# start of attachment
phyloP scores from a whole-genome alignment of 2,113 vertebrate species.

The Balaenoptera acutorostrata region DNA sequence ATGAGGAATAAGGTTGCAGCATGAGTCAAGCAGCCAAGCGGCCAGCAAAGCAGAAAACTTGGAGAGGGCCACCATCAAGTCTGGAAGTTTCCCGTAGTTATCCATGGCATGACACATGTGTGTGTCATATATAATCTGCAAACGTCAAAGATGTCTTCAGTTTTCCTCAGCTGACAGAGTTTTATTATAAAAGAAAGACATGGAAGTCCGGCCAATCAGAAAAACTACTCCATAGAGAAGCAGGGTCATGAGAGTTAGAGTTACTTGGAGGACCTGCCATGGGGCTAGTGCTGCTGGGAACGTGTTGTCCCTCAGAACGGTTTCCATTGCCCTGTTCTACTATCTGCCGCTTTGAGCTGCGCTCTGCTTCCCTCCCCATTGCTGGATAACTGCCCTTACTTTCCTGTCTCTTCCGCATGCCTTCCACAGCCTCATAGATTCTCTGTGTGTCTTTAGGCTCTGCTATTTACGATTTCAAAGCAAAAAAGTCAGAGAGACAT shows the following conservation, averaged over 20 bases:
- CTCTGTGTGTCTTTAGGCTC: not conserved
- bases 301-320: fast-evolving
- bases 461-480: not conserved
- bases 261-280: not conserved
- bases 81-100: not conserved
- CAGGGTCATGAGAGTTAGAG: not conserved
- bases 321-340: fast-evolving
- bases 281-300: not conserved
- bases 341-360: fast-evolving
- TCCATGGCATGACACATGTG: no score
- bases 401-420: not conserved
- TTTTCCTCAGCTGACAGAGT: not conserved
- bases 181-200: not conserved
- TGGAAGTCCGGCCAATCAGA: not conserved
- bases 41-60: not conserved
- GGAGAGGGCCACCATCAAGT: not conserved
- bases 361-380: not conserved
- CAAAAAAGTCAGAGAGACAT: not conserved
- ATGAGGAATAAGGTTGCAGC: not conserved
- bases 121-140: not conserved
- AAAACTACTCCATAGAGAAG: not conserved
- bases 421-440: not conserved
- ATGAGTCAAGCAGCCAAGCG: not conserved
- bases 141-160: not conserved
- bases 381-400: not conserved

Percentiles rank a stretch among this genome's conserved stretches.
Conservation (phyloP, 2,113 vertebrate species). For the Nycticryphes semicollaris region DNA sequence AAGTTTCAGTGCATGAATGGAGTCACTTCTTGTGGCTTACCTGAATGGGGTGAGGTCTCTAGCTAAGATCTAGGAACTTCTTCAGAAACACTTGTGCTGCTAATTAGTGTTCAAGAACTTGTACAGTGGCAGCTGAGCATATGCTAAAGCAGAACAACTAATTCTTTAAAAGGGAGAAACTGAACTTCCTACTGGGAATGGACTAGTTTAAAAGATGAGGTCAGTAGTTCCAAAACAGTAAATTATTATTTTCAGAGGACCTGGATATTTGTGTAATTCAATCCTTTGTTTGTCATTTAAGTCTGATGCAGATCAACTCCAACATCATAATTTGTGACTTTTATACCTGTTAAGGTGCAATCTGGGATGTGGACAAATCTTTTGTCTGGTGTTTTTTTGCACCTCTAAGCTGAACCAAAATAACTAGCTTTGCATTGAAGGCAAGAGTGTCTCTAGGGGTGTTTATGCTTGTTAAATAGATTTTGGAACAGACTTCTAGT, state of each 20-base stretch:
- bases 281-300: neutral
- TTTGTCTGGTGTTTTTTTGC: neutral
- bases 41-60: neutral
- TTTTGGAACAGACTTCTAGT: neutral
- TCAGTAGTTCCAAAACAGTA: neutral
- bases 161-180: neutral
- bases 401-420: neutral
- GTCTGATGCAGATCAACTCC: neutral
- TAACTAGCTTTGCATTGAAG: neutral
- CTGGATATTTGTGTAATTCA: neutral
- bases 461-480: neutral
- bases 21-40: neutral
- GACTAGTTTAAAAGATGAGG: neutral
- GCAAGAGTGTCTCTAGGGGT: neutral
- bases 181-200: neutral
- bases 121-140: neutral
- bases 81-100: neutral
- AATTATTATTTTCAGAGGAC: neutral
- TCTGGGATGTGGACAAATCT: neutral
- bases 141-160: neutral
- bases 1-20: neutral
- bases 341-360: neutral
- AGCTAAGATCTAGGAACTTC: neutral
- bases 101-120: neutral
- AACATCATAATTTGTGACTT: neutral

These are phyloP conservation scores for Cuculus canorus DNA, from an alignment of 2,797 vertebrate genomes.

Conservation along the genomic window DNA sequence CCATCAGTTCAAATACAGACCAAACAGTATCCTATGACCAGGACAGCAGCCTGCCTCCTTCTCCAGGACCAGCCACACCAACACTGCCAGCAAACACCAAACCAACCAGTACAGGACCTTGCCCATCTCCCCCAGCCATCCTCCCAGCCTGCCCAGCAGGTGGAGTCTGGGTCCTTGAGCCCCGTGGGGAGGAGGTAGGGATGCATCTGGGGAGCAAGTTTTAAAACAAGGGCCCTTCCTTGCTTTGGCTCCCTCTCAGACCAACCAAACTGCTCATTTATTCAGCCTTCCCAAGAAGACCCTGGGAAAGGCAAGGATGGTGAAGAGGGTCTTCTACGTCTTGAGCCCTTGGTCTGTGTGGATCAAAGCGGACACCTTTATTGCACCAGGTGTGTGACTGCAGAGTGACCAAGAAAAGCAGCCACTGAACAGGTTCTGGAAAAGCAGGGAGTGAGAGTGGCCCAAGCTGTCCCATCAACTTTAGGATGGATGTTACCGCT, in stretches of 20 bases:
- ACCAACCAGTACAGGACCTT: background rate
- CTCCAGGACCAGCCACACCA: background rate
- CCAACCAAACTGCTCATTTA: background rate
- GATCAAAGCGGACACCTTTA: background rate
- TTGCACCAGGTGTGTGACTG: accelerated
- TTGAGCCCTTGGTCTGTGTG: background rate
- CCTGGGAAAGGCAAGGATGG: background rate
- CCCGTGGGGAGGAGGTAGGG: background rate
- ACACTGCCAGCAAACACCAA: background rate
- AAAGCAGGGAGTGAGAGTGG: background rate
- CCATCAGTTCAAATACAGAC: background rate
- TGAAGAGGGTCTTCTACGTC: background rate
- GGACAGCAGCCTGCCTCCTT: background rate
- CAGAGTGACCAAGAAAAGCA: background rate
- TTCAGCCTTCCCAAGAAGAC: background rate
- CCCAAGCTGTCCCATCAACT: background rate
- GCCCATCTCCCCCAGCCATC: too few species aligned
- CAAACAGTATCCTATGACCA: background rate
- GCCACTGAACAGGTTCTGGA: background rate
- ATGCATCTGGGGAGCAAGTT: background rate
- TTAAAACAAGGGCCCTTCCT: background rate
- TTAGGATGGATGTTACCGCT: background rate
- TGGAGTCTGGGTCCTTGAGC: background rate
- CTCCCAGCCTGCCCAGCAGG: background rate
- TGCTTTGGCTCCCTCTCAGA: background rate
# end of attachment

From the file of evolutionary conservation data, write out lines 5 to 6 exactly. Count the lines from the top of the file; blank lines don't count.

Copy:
- bases 461-480: not conserved
- bases 261-280: not conserved